In a statement released by Bisi Kazeem, Corps Public Education Officer, FRSC, he stated that applicants are advised to check their emails used for the submission of the applications on Wednesday 19 September 2018 for information on the screening and physical fitness assessment. The email information shall contain the venue, date, time of screening and required items to be taken along for the exercise.

Shortlisted applicants are to come with the summary data page earlier received and email notification slip which shall admit them to the screening venue.
Any candidate without the print out of the summary data page and notification slip for this phase of the exercise shall not be admitted into the screening venue
Signed:
Bisi Kazeem
Corps Commander
Corps Public Education Officer, FRSC

Doctor Slaps Pregnant Nurse in Duty in Uganda Government Hospital

According to the Uganda Nurses and Midwives Union on Twitter a midwife in Kamuli District was slapped below is the message posted on her Twitter page


Assaulted Nurse

Heated day in Kamuli District as one of our Midwives Nangobi Sarah, who happens to be pregnant was slapped on duty by the Medical Superintendent in Kamuli General Hospital.

Who is A Nurse? Differentiating Nurses from Auxiliary or Quacks

According to International Council of Nurses (ICN),
“A nurse is a person who has undergone the basic training in the profession called nursing,in an authorized/accredited school licensed and authorised by NMC to practice the profession nursing”
So regardless of who trained you, or where you are trained,
what you are trained for,
your level of education or acceptance, who authorized you or licensed you,
if your training fall short of the above, you are definitely a QUACK,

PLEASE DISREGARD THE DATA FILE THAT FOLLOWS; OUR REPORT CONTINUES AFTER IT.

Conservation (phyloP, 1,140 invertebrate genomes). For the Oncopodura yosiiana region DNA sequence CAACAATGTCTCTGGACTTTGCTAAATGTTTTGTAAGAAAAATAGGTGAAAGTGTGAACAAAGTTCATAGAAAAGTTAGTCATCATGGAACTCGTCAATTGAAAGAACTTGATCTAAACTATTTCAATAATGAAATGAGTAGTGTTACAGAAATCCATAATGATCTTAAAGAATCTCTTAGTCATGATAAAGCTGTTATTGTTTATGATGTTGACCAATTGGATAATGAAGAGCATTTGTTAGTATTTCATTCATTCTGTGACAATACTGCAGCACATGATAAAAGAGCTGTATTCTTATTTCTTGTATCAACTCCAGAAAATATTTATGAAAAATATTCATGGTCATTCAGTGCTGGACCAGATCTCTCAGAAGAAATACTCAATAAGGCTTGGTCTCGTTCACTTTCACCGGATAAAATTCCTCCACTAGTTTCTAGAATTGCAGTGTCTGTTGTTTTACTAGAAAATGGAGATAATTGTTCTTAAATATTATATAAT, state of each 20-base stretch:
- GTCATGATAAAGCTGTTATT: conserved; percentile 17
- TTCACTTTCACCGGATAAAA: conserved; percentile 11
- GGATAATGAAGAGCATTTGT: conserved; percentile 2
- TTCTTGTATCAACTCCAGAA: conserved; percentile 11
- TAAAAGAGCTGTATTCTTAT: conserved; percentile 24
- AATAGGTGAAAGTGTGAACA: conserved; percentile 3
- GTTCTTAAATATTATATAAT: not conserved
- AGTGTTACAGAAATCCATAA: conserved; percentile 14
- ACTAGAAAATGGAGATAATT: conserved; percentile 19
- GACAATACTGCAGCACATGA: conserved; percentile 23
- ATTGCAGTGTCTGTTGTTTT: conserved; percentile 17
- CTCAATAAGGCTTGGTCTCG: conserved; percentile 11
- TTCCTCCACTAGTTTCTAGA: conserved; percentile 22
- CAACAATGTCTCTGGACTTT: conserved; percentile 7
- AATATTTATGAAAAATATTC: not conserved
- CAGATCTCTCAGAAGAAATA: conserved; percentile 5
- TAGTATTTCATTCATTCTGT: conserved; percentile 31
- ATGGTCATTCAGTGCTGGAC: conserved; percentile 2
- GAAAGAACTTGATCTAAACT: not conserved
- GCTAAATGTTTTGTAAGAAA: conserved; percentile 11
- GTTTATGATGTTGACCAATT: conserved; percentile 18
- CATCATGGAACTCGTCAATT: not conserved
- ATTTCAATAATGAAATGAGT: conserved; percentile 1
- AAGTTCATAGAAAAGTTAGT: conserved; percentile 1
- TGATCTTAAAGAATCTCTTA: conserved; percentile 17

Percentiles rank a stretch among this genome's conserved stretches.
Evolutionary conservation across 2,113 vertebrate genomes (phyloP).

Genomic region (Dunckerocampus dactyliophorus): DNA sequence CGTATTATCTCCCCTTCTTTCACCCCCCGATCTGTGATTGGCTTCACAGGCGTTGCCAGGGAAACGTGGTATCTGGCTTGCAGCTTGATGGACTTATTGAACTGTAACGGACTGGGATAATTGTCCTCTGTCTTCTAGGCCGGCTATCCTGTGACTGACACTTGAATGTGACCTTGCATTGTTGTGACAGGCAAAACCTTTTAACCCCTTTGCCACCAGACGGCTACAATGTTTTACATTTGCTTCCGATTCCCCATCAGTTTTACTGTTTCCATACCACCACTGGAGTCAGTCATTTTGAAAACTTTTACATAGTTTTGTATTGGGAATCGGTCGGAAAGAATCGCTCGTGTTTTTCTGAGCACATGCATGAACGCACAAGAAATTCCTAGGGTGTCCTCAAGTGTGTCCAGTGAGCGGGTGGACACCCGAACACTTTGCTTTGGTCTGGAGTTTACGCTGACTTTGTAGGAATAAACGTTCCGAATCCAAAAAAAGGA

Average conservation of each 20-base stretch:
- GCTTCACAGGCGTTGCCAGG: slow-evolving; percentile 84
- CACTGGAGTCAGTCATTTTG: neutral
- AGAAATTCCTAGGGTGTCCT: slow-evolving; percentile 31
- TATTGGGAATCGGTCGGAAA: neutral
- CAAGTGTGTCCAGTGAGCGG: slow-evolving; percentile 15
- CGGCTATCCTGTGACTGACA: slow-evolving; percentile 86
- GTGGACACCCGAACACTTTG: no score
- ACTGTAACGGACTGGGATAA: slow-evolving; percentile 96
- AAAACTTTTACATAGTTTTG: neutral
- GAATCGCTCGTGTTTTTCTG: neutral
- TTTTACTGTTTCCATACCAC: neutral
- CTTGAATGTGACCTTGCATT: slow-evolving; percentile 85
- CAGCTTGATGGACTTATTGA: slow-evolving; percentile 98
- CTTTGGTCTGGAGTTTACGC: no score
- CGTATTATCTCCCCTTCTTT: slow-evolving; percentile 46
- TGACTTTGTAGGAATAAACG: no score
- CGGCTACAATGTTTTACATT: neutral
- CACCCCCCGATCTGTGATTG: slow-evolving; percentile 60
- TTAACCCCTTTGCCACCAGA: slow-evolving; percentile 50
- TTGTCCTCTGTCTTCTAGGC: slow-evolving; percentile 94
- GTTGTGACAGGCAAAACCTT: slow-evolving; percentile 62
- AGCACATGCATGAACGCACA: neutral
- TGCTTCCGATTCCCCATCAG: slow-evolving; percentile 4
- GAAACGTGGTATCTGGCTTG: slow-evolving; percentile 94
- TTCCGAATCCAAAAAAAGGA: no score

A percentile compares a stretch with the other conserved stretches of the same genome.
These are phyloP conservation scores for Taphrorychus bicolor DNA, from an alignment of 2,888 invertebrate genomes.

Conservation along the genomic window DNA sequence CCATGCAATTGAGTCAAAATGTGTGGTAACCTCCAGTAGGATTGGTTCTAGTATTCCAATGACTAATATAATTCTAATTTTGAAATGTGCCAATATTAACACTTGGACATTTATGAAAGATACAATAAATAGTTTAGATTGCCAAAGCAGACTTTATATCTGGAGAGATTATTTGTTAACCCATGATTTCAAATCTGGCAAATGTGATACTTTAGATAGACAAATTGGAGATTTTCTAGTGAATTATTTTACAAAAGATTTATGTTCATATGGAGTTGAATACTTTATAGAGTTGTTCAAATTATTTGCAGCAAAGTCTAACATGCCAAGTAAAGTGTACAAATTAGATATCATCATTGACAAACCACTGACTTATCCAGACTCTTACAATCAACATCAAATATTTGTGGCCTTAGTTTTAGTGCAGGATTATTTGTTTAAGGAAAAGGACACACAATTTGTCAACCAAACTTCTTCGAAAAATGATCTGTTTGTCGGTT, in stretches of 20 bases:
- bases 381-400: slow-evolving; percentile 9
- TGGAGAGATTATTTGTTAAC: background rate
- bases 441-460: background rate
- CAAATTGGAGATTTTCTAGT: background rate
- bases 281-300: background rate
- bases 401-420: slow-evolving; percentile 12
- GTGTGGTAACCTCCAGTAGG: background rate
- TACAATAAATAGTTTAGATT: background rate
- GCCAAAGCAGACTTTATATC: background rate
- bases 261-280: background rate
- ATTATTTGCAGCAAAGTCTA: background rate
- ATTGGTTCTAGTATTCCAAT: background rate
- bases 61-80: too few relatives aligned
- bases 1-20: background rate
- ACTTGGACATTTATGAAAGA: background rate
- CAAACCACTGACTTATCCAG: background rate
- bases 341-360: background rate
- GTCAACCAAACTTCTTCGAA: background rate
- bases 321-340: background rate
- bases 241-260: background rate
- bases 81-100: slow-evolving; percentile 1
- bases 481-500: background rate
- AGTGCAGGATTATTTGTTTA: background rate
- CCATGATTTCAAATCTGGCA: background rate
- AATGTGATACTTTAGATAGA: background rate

an endangered species,
practicing what you know not.
It is great illegality and deceitfulness to dabble into what you are not proficient in.

NURSING IS AN INTERNATIONALLY ESTABLISHED PROFESSION.
IT IS NOT SUBSIDIARY TO MEDICINE
WE PERFORM DIFFERENT ROLES WHICH MAY SOMETIMES BE INTERWOVEN, HENCE WE NEED EACH OTHER IN SOME ASPECTS.
Nursing is not what you think!
It is an art, you must learn it.
It is a science, its application is evidence based.
It is spiritual, nurses are called to act as angels to helpless humans
It is demanding, you need agility
It is interesting, you have to derive joy practicing it
It is incriminating, you have to be licensed.
It is thought provoking, hence, you need intelligence.
It is not so rewarding in Nigeria, hence, you need passion.
It requires your entire life, so you need to be dedicated
Do not dabble into nursing if you have not gone through the training in an accredited training school,
you will only be rendering unaccredited services to humanity, which can even land you in jail because you are not licensed to practice the profession.
Do not make yourself a stooge to those looking for cheap labour, you can still learn the art of nursing. Just with determination, you’ll get there!!!
Stay within your limits. Stay away completely!!!
To the general public, PLS note:
NOT ALL IN SCRUB OR WHITE ARE NURSES. YOU HAVE A RIGHT TO KNOW, ASK FOR THEIR LICENSE BEFORE SURRENDERING YOURSELF FOR THEIR SERVICES.